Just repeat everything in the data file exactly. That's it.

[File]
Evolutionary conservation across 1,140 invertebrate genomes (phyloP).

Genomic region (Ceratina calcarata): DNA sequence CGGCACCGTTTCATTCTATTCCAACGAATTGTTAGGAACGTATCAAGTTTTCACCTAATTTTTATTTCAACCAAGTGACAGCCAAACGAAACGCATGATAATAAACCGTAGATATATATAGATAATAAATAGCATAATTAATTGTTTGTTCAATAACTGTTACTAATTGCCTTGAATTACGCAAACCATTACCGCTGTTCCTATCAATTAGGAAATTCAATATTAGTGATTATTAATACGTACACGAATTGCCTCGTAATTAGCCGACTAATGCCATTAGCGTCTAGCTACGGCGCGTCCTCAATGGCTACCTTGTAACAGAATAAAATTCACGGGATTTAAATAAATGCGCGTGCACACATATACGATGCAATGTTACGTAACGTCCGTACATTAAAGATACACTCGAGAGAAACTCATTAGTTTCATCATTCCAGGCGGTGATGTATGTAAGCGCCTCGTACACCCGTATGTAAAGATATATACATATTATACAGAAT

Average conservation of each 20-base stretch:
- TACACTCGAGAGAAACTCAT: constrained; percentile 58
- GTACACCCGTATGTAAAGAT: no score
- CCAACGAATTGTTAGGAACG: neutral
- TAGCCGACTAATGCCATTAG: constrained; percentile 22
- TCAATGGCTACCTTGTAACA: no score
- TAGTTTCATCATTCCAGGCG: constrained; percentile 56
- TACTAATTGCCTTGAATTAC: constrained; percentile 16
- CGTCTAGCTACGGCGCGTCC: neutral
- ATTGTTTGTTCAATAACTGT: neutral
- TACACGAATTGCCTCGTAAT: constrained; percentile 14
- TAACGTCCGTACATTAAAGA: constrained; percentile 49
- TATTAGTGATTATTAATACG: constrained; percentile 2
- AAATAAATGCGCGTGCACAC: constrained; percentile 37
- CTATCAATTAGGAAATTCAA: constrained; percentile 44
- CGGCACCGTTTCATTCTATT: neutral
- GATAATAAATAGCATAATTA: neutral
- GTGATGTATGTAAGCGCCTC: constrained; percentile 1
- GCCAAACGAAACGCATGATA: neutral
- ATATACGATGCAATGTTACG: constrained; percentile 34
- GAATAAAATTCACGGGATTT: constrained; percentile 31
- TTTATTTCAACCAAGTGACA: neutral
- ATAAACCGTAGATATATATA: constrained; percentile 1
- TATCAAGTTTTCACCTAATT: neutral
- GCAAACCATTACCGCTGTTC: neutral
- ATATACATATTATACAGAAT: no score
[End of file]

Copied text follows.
Evolutionary conservation across 1,140 invertebrate genomes (phyloP).

Genomic region (Ceratina calcarata): DNA sequence CGGCACCGTTTCATTCTATTCCAACGAATTGTTAGGAACGTATCAAGTTTTCACCTAATTTTTATTTCAACCAAGTGACAGCCAAACGAAACGCATGATAATAAACCGTAGATATATATAGATAATAAATAGCATAATTAATTGTTTGTTCAATAACTGTTACTAATTGCCTTGAATTACGCAAACCATTACCGCTGTTCCTATCAATTAGGAAATTCAATATTAGTGATTATTAATACGTACACGAATTGCCTCGTAATTAGCCGACTAATGCCATTAGCGTCTAGCTACGGCGCGTCCTCAATGGCTACCTTGTAACAGAATAAAATTCACGGGATTTAAATAAATGCGCGTGCACACATATACGATGCAATGTTACGTAACGTCCGTACATTAAAGATACACTCGAGAGAAACTCATTAGTTTCATCATTCCAGGCGGTGATGTATGTAAGCGCCTCGTACACCCGTATGTAAAGATATATACATATTATACAGAAT

Average conservation of each 20-base stretch:
- TACACTCGAGAGAAACTCAT: constrained; percentile 58
- GTACACCCGTATGTAAAGAT: no score
- CCAACGAATTGTTAGGAACG: neutral
- TAGCCGACTAATGCCATTAG: constrained; percentile 22
- TCAATGGCTACCTTGTAACA: no score
- TAGTTTCATCATTCCAGGCG: constrained; percentile 56
- TACTAATTGCCTTGAATTAC: constrained; percentile 16
- CGTCTAGCTACGGCGCGTCC: neutral
- ATTGTTTGTTCAATAACTGT: neutral
- TACACGAATTGCCTCGTAAT: constrained; percentile 14
- TAACGTCCGTACATTAAAGA: constrained; percentile 49
- TATTAGTGATTATTAATACG: constrained; percentile 2
- AAATAAATGCGCGTGCACAC: constrained; percentile 37
- CTATCAATTAGGAAATTCAA: constrained; percentile 44
- CGGCACCGTTTCATTCTATT: neutral
- GATAATAAATAGCATAATTA: neutral
- GTGATGTATGTAAGCGCCTC: constrained; percentile 1
- GCCAAACGAAACGCATGATA: neutral
- ATATACGATGCAATGTTACG: constrained; percentile 34
- GAATAAAATTCACGGGATTT: constrained; percentile 31
- TTTATTTCAACCAAGTGACA: neutral
- ATAAACCGTAGATATATATA: constrained; percentile 1
- TATCAAGTTTTCACCTAATT: neutral
- GCAAACCATTACCGCTGTTC: neutral
- ATATACATATTATACAGAAT: no score